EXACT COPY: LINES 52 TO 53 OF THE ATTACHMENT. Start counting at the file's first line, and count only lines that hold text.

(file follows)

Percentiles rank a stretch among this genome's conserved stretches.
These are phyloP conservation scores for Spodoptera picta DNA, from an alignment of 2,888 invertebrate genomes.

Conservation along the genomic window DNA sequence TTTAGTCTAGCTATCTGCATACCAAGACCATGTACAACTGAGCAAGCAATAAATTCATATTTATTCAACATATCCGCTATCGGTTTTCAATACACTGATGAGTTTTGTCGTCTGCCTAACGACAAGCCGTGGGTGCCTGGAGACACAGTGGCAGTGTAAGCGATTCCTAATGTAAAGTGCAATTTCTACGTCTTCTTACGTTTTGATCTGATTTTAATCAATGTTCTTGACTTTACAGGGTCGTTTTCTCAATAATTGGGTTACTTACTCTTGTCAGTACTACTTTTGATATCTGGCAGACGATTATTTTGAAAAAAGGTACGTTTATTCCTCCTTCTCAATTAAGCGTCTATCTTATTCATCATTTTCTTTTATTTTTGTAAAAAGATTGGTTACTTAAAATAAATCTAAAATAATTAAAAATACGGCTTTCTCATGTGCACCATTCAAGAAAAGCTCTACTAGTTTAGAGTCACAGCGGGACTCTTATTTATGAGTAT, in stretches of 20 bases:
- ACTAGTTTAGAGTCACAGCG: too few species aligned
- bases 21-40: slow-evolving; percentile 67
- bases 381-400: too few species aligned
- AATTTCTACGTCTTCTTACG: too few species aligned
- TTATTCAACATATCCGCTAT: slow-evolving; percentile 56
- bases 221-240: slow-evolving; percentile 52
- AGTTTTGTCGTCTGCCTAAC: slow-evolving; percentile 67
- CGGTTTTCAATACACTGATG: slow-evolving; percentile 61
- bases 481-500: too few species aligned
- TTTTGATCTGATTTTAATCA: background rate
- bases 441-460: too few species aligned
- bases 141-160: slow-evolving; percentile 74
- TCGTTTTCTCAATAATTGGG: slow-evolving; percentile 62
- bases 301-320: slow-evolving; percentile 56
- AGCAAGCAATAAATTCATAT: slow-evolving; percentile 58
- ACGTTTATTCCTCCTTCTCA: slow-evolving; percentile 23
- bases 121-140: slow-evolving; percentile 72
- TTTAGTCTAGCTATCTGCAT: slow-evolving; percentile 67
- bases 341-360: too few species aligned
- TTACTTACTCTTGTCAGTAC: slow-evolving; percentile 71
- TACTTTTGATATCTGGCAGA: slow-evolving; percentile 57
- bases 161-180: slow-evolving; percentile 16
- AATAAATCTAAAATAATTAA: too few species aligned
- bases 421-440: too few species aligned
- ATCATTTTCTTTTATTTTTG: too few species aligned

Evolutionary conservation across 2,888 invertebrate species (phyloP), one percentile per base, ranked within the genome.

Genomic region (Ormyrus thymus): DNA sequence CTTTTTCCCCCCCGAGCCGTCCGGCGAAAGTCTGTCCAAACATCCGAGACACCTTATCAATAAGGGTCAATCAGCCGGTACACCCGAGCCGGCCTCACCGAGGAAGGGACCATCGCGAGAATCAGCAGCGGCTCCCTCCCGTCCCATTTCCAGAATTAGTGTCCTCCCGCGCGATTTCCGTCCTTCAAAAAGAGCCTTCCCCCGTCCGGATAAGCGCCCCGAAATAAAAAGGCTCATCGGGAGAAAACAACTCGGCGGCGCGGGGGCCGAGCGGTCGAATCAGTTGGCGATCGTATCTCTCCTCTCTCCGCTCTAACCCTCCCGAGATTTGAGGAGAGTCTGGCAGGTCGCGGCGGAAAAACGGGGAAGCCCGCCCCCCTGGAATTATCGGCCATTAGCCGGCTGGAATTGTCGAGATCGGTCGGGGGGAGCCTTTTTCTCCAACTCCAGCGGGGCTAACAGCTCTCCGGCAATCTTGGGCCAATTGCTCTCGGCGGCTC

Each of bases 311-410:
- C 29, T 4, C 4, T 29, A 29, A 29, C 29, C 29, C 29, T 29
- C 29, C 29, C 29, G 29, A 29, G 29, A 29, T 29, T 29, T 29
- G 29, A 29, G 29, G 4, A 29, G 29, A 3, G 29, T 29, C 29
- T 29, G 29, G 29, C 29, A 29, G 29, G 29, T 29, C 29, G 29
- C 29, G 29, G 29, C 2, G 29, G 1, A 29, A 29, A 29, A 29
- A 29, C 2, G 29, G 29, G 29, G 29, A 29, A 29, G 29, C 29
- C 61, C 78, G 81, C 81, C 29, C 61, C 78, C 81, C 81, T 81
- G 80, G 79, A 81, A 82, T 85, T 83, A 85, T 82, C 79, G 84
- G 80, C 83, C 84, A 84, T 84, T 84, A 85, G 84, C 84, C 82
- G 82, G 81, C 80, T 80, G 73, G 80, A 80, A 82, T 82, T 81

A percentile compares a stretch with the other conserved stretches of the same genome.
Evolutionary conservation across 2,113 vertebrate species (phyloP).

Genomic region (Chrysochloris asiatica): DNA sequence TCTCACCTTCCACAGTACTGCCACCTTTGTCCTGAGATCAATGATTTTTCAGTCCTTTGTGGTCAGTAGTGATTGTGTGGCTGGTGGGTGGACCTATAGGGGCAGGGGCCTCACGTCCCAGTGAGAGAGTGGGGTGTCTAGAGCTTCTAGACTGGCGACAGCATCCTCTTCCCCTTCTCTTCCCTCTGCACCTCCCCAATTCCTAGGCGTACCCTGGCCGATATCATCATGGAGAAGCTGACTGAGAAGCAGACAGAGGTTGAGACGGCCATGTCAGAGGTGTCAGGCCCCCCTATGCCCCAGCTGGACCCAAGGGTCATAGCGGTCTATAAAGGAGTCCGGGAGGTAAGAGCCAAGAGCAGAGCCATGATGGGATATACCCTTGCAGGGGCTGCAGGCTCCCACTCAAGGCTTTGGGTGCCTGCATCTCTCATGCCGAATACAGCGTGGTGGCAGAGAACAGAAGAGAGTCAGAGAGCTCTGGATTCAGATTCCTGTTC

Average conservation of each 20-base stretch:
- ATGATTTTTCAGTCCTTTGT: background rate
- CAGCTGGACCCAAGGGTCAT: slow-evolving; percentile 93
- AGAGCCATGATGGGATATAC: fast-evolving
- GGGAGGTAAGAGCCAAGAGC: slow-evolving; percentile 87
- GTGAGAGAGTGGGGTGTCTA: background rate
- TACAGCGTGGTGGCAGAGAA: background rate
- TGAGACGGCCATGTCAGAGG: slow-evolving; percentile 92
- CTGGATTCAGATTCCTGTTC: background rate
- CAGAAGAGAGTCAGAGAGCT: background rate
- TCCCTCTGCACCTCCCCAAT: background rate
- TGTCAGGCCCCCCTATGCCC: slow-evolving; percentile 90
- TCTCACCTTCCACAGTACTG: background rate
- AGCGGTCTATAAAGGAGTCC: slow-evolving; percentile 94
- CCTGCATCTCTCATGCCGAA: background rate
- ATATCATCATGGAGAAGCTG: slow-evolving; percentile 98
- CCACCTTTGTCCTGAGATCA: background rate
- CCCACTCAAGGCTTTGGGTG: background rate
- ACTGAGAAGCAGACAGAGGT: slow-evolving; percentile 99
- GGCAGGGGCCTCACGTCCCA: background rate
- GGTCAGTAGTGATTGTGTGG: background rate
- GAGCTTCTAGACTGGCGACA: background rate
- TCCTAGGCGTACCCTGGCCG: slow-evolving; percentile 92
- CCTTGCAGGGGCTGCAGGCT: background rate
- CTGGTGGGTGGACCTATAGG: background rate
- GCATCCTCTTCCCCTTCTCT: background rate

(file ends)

- TGAGACGGCCATGTCAGAGG: slow-evolving; percentile 92
- CTGGATTCAGATTCCTGTTC: background rate